Posts Tagged ‘National Security’

Intelligence Agencies have become a law unto themselves – by public consent

November 2, 2013

No politician wants to oppose anything said to be in the interests of National Security. Even politicians on oversight committees and the like would prefer not to know too much about the substance of what the Intelligence and Security Agencies get up to as long as proper form is observed. Very few politicians would have the courage to apply a moral or ethical judgement to what their charges get up to. They are quite ready to apply budget limitations or disapprove funding for a project but rarely to object to the substance of any program.

Invoking the spectre of “terrorism” or the “war on terrorism” appears to silence politicians with remarkable rapidity and to bypass any attempt to apply ethical standards. The end justifies any means whether it involves simple snooping or secret renditions, secret prisons or torture. If we judge by the level to which “fear of terrorism” governs our actions one could conclude that the terrorist attacks have mainly achieved their objective of getting their targets to operate in an atmosphere of fear.

The Snowden revelations are fascinating. It would seem that the Intelligence Community works across national boundaries – and it seems – behind the backs of their respective political masters. Almost as if these agencies in different countries apply their own code of ethics or morality. it seems they decide among themselves as to what level of transgressions of the integrity of private individuals  is acceptable and proper. US Agencies worked together with British, German, French, Spanish and Swedish intelligence agencies – probably on their own initiative and without feeling any need to inform their oversight politicians – about the details of their collaboration. After all, these politicians “do not need to know” and to help matters along, “they do not wish to know”.

But politicians only reflect the views of the general public.  Most of the security checking and scans at airports is of little use. The bans on electronic equipment during flights is totally pointless. But we, the general public, accept it since it panders to our fears. We accept the excesses of intelligence and security agencies for the same reason. So far the 21st century is characterised by actions being subservient to the “fear of terror”. And that I would define as cowardice. Courage consists of fears being subservient to actions.

Intelligence and Security Agencies have become a law unto themselves and our politicians have acquiesced on our behalf.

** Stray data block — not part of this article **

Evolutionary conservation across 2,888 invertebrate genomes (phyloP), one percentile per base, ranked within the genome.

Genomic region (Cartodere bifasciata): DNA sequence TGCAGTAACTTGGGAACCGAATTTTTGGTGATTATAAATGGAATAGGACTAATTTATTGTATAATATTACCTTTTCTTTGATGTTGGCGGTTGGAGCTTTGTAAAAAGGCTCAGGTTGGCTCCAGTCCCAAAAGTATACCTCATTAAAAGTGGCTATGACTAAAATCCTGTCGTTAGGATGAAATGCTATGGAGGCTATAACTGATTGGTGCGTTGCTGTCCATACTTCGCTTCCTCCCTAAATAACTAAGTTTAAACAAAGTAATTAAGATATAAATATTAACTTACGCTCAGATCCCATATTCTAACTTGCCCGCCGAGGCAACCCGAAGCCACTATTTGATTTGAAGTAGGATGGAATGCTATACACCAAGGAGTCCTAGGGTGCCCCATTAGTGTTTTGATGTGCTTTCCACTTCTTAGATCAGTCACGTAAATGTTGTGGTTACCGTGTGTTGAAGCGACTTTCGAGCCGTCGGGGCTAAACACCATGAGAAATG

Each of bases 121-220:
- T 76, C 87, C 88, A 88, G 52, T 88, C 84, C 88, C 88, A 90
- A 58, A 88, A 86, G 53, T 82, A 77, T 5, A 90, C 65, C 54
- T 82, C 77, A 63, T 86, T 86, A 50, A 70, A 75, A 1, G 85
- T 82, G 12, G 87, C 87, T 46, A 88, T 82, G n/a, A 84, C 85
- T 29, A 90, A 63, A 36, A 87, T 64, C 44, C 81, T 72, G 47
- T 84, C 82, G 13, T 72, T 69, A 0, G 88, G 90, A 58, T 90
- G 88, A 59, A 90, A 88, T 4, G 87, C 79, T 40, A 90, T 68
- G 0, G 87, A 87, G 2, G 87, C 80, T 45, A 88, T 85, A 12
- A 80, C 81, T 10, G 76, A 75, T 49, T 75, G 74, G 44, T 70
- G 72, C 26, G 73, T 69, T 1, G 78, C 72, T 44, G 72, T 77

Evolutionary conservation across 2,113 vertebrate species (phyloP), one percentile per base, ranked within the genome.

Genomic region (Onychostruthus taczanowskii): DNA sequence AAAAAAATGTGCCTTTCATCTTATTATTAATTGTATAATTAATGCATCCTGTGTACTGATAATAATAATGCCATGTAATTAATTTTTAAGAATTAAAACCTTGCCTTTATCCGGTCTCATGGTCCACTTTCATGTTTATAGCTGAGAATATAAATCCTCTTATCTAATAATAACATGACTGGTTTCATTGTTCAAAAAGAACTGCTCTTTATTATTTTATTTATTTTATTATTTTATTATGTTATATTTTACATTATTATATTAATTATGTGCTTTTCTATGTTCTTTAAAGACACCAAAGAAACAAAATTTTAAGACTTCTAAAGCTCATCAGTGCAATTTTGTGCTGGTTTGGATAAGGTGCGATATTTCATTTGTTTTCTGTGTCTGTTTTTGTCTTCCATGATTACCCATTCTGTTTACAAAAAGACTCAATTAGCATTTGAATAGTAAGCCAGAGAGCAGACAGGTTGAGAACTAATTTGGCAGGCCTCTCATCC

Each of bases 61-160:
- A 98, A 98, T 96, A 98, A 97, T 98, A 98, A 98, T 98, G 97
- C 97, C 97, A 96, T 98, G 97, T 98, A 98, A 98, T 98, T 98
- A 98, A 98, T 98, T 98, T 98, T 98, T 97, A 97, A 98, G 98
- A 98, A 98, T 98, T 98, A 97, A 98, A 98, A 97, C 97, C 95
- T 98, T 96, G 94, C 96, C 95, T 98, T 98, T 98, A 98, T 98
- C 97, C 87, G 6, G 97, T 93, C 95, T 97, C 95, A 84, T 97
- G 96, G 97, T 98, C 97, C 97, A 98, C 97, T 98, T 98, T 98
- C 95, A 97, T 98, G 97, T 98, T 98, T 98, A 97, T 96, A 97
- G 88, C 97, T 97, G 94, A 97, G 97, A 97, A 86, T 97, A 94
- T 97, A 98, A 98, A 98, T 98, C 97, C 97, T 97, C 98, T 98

The Guardian: 

The German, French, Spanish and Swedish intelligence services have all developed methods of mass surveillance of internet and phone traffic over the past five years in close partnership with Britain’s GCHQ eavesdropping agency.

The bulk monitoring is carried out through direct taps into fibre optic cables and the development of covert relationships with telecommunications companies. A loose but growing eavesdropping alliance has allowed intelligence agencies from one country to cultivate ties with corporations from another to facilitate the trawling of the web, according to GCHQ documents leaked by the former US intelligence contractor Edward Snowden.

The files also make clear that GCHQ played a leading role in advising its European counterparts how to work around national laws intended to restrict the surveillance power of intelligence agencies.

The German, French and Spanish governments have reacted angrily to reports based on National Security Agency (NSA) files leaked by Snowden since June, revealing the interception of communications by tens of millions of their citizens each month. US intelligence officials have insisted the mass monitoring was carried out by the security agencies in the countries involved and shared with the US.

The US director of national intelligence, James Clapper, suggested to Congress on Tuesday that European governments’ professed outrage at the reports was at least partly hypocritical. “Some of this reminds me of the classic movie Casablanca: ‘My God, there’s gambling going on here,’ ” he said.

Swedenwhich passed a law in 2008 allowing its intelligence agency to monitor cross-border email and phone communications without a court order, has been relatively muted in its response.


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